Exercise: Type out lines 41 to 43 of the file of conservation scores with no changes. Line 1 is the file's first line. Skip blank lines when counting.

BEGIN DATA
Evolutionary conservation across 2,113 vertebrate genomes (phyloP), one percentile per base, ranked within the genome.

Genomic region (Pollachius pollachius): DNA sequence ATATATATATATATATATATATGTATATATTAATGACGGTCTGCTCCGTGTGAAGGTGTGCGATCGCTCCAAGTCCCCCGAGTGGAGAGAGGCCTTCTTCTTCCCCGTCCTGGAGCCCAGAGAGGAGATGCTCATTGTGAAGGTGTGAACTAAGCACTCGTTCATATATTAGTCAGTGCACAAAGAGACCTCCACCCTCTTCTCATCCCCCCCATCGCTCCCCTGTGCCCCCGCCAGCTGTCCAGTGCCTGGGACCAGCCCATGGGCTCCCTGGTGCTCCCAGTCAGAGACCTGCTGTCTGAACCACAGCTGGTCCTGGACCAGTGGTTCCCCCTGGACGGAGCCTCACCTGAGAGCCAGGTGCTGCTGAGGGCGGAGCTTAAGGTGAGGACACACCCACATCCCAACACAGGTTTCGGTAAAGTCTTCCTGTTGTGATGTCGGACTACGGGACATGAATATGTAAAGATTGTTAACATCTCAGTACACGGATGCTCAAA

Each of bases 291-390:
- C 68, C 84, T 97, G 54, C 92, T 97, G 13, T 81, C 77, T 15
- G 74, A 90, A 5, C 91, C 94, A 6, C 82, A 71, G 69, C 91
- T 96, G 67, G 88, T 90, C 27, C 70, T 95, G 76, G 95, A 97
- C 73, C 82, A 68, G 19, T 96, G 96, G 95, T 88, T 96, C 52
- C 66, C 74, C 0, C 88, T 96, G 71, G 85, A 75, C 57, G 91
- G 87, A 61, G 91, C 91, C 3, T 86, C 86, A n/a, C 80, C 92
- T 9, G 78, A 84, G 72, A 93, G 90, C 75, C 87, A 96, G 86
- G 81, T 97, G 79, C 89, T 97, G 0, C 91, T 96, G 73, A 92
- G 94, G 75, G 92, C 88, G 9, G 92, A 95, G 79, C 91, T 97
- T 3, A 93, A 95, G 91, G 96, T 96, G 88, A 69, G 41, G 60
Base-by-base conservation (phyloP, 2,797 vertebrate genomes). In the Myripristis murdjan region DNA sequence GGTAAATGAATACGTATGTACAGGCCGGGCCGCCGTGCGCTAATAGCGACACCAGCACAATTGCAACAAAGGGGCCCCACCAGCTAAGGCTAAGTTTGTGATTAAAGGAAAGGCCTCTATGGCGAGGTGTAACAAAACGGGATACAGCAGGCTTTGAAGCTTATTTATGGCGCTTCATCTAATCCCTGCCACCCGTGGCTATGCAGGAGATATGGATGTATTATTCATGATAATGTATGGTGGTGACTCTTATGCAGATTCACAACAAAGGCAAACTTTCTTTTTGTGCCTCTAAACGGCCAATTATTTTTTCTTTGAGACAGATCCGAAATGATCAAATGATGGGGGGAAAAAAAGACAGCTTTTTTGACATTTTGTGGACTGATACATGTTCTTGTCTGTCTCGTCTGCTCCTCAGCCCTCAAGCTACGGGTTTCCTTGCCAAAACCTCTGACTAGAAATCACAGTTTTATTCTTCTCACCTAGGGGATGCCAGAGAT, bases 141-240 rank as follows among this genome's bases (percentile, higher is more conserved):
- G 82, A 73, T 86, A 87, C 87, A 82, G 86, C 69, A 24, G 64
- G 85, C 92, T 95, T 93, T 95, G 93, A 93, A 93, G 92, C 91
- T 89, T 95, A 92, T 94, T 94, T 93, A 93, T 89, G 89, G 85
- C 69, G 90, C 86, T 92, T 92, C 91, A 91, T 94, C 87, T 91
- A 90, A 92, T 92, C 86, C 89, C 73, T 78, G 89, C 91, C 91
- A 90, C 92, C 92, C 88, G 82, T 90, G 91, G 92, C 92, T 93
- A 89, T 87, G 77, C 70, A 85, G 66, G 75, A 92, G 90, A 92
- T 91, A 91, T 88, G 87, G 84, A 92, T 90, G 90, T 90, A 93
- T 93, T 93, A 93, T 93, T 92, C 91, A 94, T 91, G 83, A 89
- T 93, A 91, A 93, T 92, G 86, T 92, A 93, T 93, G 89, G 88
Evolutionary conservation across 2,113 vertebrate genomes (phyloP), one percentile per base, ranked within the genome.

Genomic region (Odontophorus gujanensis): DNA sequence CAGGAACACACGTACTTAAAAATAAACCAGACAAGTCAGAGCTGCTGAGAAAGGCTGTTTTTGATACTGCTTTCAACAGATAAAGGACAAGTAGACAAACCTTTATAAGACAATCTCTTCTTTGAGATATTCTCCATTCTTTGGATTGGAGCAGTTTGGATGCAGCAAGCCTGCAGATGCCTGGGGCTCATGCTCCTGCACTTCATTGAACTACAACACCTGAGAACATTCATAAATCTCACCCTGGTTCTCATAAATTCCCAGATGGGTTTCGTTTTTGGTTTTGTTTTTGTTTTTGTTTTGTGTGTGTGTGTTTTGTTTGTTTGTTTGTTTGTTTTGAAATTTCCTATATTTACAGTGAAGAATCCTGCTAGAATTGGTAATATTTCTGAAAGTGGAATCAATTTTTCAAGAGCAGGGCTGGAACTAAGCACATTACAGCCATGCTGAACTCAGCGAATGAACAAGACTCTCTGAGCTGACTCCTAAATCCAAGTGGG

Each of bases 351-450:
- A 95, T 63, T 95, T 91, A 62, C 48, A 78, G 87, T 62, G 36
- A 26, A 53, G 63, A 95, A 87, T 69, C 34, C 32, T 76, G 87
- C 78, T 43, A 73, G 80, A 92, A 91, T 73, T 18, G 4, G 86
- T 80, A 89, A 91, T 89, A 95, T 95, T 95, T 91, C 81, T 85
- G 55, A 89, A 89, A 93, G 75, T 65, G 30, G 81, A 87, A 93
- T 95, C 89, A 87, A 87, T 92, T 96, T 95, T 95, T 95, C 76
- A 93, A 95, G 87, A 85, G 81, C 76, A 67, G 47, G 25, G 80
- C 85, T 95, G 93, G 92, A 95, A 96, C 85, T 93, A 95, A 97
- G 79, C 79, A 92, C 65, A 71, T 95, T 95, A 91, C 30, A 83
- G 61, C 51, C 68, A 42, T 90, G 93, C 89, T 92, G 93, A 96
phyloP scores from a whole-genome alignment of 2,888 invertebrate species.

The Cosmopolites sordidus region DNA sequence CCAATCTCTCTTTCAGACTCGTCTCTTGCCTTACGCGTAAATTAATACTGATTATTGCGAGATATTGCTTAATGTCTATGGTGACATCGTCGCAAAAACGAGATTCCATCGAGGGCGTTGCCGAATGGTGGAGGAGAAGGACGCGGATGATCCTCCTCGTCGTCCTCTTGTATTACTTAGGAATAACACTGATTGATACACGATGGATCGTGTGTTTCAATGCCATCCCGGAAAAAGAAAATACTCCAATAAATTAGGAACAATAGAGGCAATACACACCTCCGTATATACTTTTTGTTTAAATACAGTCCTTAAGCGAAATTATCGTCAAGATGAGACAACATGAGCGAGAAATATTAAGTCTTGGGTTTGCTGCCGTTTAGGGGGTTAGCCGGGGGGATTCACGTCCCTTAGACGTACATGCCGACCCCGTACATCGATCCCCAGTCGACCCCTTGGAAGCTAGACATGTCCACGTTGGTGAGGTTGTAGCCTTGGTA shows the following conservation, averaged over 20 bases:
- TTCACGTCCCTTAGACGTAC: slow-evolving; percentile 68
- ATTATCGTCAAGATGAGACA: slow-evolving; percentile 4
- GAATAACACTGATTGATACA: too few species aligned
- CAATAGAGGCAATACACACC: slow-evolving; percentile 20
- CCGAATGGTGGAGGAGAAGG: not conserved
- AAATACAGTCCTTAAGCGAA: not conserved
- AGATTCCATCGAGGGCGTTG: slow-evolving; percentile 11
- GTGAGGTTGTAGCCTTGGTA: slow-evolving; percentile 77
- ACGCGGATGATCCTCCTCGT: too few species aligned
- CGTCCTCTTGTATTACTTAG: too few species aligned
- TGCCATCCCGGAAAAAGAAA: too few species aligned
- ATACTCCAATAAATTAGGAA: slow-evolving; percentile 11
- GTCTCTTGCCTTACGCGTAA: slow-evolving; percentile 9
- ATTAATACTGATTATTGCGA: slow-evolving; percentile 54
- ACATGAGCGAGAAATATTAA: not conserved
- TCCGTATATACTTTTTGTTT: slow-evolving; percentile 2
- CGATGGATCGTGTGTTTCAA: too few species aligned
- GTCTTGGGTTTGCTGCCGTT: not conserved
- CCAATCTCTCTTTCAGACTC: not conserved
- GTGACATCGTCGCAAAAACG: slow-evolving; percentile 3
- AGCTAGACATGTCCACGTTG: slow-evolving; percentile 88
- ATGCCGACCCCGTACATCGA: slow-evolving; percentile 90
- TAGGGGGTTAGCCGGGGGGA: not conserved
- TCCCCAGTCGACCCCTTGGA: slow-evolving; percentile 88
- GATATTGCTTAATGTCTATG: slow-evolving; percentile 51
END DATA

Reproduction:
- ATTATCGTCAAGATGAGACA: slow-evolving; percentile 4
- GAATAACACTGATTGATACA: too few species aligned
- CAATAGAGGCAATACACACC: slow-evolving; percentile 20